Recognizing a Prophet

Prophets do not make the easiest of companions. They tend to say and do things that make us uncomfortable and can sometimes be downright alarming. They see what we don’t. Unfortunately, those who claim to be prophets are often no such thing; but we can be taken in for a while because, deep down, we want to be reassured we have a guide, a way of accessing that which is beyond us with a certainty that removes the possibility of risk and failure. We talk about applying the Gamaliel principle but in practice rarely do. If the prophet speaks attractively or acts in a way that we approve, our judgement goes out of the window and we hail the saviour of the hour.

I exaggerate, of course, but there is an element of truth in that first paragraph. Whenever a cause becomes fashionable, our celebrity culture requires individuals to latch onto it and prove their wokeness by dragging the subject into every speech they make, every interview they give, every tweet they inflict on an adoring public. The original prophetic vision becomes distorted or is forgotten. Who now remembers how The Silent Spring changed the way many of us think about the world in which we live and our responsibility for what happens here?

It is the same with Christianity. In the Catholic Church, for example, there are currently a number of battles raging, with the champions being hailed as prophets by those dazzled by what they see. But what do they see? In some cases, I suspect it is a cracked reflection of their (our) own prejudices and preferences, given legitimacy by being associated with someone we regard as a prophet. Instead of taking responsibility ourselves, we prefer to rely on another’s vision and articulation of something we think important or necessary. It is a kind of vicarious faith that has little substance to it.

Today’s gospel (Mark 6. 1–6) confronts us with the question of how we recognize a genuine prophet. What is necessary in us, rather than in the prophet him/herself? From Jesus’ words we gather that a genuine prophet can only be recognized if we ourselves have a living faith — we cannot have what I called a vicarious faith. No one can believe for us. Maybe that is why recognizing a real prophet is so difficult. It is not just what they say and do that matters but what we say and do. To attain the clarity of vision we need, we have to be living the life of faith in all its fullness. Perhaps, instead of looking for prophets and guides outside, we should turn our gaze more inwards and consider what we find there. Only in that way can we hope to recognize the true prophets of our own day and respond to their message when it comes. As St Benedict says in the Prologue to his Rule, we must always be on the alert for God’s word and none of us knows in advance how it will come to us today or any day.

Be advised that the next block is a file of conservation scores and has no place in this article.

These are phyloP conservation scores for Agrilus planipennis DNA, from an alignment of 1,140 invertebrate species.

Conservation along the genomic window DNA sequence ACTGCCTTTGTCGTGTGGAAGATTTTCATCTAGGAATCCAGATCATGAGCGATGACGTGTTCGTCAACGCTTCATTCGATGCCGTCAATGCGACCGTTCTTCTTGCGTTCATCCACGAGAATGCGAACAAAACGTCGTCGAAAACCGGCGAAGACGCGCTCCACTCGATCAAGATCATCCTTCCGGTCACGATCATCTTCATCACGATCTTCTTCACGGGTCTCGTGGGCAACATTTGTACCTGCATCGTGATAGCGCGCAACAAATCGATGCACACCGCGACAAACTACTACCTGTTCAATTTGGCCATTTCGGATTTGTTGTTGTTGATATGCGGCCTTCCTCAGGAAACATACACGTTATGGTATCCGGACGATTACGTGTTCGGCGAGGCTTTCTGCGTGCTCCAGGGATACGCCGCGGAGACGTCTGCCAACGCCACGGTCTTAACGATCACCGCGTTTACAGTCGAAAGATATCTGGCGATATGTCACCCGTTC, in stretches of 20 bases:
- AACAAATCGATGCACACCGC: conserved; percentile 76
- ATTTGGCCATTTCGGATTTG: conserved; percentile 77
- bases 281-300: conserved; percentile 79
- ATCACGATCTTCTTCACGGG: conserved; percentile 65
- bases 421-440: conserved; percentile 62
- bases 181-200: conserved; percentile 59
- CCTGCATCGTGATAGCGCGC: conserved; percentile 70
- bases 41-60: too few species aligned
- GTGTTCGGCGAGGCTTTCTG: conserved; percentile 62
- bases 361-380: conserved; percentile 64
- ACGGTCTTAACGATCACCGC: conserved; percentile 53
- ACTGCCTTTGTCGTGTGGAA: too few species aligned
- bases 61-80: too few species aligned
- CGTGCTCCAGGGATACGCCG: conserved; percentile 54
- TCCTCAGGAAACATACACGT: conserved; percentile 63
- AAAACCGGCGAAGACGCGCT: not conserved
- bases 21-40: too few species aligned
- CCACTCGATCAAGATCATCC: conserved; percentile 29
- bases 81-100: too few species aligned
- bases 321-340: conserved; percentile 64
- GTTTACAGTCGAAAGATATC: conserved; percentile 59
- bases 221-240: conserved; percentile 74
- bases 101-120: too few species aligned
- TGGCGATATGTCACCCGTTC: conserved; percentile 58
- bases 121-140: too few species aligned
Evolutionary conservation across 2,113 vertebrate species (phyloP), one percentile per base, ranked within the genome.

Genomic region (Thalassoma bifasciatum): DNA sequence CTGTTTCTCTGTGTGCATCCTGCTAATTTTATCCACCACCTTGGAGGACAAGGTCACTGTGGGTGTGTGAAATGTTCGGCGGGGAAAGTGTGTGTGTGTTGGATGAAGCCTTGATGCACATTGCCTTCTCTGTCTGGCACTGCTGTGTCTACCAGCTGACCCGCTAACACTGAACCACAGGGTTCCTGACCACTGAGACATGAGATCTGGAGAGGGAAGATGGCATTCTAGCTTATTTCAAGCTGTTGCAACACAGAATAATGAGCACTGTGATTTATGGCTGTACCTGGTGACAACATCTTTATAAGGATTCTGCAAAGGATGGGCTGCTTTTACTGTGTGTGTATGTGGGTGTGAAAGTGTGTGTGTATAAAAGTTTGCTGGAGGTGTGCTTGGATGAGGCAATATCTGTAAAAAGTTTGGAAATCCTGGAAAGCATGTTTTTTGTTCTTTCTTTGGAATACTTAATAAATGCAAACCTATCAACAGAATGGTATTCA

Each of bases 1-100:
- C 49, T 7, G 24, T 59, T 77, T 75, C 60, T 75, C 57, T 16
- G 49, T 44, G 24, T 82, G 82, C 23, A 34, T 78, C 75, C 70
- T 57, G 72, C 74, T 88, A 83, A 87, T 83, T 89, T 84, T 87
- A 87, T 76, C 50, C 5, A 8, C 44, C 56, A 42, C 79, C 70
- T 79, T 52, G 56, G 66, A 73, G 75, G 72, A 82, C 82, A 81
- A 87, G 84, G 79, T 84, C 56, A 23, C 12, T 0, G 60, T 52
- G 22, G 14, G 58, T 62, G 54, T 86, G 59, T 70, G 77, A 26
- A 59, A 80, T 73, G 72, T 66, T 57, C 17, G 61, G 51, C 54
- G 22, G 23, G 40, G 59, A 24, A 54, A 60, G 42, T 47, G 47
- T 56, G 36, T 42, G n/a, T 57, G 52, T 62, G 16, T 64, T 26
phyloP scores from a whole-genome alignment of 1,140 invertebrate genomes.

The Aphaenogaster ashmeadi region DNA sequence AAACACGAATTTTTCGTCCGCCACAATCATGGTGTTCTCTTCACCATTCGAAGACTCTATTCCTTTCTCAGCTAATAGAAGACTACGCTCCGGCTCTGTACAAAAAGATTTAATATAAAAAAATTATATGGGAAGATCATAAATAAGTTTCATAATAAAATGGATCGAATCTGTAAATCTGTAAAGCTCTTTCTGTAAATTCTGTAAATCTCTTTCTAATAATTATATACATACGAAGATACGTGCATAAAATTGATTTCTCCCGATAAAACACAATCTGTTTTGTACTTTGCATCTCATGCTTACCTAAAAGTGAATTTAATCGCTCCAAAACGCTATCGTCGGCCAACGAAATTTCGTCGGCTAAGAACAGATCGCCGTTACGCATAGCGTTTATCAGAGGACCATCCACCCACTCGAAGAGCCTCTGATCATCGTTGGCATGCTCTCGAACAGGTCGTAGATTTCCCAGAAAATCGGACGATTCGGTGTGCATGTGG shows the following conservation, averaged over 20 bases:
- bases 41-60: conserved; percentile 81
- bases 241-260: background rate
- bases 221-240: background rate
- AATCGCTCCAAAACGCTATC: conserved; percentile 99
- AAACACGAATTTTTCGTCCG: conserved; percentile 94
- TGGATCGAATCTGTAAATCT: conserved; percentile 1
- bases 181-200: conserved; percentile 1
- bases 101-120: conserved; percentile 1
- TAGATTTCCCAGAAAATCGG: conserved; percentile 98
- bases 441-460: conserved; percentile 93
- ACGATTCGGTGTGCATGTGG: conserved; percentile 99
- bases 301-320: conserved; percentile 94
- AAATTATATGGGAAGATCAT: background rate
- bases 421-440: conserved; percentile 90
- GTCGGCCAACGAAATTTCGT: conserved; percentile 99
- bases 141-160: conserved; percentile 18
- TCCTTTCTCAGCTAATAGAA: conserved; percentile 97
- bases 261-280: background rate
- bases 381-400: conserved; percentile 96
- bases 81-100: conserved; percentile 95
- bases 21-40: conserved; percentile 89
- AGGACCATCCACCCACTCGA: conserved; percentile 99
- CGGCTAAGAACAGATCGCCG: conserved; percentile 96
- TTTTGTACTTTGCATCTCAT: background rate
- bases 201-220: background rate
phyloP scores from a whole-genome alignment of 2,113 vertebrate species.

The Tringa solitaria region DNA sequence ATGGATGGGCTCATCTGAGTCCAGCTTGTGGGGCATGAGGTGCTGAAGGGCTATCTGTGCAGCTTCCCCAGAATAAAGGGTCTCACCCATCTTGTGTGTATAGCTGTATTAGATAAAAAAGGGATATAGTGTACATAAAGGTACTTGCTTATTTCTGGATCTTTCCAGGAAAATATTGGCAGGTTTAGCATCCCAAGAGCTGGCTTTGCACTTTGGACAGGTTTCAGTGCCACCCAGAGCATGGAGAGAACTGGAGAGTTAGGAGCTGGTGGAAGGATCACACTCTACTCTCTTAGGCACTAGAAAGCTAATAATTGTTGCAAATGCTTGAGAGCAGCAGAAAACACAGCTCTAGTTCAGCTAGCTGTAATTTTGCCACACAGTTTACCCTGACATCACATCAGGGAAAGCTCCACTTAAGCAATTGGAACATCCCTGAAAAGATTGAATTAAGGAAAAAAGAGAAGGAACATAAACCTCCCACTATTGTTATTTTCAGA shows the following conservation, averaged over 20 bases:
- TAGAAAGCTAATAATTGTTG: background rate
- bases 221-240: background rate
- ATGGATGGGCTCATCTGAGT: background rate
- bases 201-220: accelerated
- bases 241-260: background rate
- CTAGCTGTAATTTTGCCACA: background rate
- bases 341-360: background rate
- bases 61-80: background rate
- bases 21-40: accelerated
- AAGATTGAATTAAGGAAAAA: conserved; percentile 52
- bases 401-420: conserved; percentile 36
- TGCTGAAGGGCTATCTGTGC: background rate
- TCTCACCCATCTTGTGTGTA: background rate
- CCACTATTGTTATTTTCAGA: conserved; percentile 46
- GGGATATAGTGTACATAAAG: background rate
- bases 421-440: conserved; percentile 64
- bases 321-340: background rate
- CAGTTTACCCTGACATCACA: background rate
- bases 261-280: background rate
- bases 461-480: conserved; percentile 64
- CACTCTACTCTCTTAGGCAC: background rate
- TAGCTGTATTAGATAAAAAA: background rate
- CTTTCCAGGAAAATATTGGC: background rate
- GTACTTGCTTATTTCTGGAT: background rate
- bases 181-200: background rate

5 thoughts on “Recognizing a Prophet”

  1. How can we be sure we are not following a false prophet?
    Because of the impact of Silent Spring and the advocacy of Rachel Carson, DDT was banned internationally. It is probable as a result that more than 3 billion people have died from insect Bourne diseases such as Malaria. The dangers of DDT were arguably vastly exaggerated, with Carson citing little actual research. Without question, Rachel Carson was a big influence on attitudes to the environment and perhaps to the common good in reconnecting us to it. So if she is weighed in the balance, is Rachel Carson found wanting?

    The worry to me now is that there is another false prophetess of “climate catastrophe, wielding vast influence.

    • You will appreciate, I hope, that my post is about spiritual prophets and I used the example of Silent Spring because I needed to tap into something most of my readers could relate to. You have made your views about Greta Thunberg very plain but this is not about her nor about ‘secular’ prophets. As to distinguishing between true and false prophets, I have already done my best to answer your question by my reference to the Gamaliel principle and what I say in my last paragraph.

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